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Seventeen-year-old shot in the head while in police custody

By Scott Kaufman
Friday, November 22, 2013 13:17 EDT
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A teenager in Durham, North Carolina police custody died earlier this week from a gunshot wound to the head.

According to the teen’s family, Sylvia Fernandez called the police early Tuesday morning to report that her son, Jesus Huerta, had run away to use drugs. An officer arrived at the Fernandez home approximately 10 minutes later to inform the family that Huerta had been picked up two blocks away from the home.

Because Huerta had an outstanding warrant for second-degree trespassing, the officer told Fernandez that they would have to take him to the police station.

According to police, when the officer transporting Huerta arrived at the station, he heard a loud noise and jumped from the vehicle, which continued to travel until it ran into a van. The officer then inspected the vehicle and, 911 tapes reveal, discovered Huerta with a “gunshot wound” to his head.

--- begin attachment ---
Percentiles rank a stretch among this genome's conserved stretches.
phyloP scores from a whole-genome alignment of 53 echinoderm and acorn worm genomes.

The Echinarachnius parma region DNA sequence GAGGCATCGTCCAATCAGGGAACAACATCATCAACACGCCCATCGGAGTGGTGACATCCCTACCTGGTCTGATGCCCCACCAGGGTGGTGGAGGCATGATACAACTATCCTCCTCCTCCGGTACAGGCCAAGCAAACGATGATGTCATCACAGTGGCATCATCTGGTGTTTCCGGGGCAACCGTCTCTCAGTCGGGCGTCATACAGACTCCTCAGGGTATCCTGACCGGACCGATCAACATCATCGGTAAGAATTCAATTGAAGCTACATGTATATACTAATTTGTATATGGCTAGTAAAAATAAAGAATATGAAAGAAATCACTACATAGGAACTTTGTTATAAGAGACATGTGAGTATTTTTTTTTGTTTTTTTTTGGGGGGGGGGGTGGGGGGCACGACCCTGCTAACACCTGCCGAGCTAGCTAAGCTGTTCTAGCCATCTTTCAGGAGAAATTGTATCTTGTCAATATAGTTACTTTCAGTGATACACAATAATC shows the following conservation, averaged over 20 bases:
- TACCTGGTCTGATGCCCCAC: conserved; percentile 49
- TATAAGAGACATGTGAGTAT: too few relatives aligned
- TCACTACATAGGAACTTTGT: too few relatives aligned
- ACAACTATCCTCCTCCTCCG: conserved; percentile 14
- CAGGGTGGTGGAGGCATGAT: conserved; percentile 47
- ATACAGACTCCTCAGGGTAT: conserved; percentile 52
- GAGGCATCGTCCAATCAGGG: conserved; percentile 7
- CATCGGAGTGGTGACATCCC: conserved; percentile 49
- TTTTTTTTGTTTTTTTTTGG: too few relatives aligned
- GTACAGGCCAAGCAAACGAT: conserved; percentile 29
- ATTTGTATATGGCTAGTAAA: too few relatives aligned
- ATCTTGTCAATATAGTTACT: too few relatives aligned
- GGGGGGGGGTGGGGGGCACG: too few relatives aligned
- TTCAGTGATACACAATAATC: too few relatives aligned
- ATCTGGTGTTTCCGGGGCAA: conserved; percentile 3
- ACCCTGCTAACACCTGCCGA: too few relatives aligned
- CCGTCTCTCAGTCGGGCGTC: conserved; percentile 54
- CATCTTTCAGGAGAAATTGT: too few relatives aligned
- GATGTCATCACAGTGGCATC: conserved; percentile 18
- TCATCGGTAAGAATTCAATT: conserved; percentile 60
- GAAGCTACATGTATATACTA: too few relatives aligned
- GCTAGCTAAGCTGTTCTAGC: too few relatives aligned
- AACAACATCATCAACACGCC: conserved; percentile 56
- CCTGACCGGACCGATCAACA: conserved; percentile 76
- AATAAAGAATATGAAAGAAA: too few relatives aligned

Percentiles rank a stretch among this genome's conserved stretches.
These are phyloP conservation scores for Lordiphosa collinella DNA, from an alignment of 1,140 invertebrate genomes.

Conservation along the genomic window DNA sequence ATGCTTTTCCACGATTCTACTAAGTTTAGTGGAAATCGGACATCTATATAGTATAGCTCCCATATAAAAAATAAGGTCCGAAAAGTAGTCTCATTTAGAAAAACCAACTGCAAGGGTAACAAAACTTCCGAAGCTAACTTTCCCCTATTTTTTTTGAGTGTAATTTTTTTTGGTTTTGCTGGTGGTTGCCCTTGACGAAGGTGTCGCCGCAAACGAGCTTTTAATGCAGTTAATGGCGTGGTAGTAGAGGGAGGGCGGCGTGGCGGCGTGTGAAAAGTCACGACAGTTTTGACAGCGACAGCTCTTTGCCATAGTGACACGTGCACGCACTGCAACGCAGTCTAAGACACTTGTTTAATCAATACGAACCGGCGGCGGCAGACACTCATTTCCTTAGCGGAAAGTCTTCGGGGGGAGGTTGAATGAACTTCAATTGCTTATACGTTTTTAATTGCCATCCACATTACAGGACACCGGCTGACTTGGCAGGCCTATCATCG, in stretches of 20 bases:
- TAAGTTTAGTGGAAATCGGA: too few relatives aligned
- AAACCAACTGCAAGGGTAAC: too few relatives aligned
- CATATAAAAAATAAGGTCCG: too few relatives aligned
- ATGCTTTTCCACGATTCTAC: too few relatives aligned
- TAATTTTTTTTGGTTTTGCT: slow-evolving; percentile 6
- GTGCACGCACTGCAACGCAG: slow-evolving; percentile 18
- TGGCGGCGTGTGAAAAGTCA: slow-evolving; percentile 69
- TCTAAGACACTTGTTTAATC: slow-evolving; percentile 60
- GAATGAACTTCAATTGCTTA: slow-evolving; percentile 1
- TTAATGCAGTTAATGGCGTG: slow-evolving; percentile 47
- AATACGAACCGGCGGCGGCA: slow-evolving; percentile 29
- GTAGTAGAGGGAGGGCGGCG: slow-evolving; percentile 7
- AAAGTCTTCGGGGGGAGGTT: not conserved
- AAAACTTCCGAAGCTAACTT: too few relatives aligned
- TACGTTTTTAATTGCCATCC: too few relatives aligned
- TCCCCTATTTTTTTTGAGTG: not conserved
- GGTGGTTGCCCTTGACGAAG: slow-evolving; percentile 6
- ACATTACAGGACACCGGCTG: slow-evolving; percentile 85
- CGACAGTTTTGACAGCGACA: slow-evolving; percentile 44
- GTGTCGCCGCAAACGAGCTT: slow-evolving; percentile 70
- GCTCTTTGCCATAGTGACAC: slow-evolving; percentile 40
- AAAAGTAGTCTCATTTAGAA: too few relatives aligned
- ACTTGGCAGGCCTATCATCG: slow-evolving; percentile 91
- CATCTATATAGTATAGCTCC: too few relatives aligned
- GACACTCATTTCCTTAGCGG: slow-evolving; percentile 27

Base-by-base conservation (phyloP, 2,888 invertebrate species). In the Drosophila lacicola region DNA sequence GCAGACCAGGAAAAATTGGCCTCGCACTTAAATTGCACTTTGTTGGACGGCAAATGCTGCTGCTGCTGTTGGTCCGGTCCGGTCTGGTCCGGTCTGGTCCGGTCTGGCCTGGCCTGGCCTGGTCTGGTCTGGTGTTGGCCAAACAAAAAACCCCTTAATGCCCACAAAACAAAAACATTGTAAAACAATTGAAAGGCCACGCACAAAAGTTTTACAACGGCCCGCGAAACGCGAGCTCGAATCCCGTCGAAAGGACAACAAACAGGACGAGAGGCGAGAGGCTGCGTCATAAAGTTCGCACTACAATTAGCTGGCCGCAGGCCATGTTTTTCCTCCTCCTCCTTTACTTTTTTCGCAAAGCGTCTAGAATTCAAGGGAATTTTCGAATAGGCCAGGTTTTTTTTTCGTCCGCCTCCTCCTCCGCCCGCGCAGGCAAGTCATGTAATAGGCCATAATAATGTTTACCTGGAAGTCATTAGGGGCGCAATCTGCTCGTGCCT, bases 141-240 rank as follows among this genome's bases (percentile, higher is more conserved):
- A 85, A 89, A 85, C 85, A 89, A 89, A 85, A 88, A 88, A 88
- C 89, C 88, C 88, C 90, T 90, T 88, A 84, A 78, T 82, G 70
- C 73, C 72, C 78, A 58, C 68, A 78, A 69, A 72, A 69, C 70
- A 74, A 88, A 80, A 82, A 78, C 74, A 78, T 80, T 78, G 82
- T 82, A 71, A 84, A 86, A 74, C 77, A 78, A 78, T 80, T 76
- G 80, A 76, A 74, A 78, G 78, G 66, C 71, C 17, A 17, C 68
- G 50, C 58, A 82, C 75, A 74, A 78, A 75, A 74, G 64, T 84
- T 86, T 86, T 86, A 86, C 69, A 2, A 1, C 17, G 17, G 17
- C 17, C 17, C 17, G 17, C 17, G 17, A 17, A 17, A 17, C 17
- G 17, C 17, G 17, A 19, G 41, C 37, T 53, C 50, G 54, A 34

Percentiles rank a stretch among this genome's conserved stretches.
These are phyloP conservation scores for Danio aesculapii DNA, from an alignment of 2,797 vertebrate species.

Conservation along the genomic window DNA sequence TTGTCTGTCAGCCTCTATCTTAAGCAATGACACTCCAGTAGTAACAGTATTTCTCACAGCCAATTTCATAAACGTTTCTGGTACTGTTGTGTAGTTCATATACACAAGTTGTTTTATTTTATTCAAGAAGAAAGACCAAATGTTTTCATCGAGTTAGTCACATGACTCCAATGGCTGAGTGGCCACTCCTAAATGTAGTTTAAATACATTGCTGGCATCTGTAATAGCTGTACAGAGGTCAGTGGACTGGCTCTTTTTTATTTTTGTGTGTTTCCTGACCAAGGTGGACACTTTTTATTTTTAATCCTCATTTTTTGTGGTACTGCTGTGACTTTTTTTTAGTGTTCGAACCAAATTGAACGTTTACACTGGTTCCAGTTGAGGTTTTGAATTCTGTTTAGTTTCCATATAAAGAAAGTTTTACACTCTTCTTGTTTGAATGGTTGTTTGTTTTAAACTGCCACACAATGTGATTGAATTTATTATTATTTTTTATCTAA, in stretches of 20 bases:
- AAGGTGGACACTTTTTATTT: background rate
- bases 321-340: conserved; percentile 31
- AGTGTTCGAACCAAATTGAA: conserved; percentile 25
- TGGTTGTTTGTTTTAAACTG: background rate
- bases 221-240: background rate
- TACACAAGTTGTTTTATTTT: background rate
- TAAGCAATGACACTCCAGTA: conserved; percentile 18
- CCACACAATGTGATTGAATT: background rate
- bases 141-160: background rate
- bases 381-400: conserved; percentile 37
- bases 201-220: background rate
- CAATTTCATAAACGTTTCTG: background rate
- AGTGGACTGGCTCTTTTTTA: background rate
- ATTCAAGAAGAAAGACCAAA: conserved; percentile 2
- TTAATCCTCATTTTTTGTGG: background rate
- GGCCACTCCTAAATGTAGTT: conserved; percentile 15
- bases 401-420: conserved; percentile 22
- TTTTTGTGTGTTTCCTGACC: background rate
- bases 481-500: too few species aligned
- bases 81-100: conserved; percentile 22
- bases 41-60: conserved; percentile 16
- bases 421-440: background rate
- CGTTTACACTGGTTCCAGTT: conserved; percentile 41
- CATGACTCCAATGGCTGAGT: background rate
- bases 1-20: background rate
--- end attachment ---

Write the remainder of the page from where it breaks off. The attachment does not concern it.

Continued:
At 6 a.m. that same morning, police returned to the Fernandez residence to inform the family of Huerta’s death.

His sister, Evelin Huerta, told WRAL that the police have refused to let the family see the body.

“We don’t have any answers. We want to make sure it’s him because we still have that thought, the possibility that it’s not him, that it was a mistake.”

His brother, Raziel Huerta, also has questions. “We don’t know if he had a gun. We don’t know where the gun came from. Why wasn’t he searched? We don’t know when we are going to get the body. What was the cause of his death?”

The State Bureau of Investigation is now in charge of the case, but refused to comment until after an autopsy definitively identifies the cause of death.

Watch the WRAL report on the incident below.

Scott Kaufman
Scott Kaufman
Scott Eric Kaufman is the proprietor of the AV Club's Internet Film School and, in addition to Raw Story, also writes for Lawyers, Guns & Money. He earned a Ph.D. in English Literature from the University of California, Irvine in 2008.
 
 
 
 
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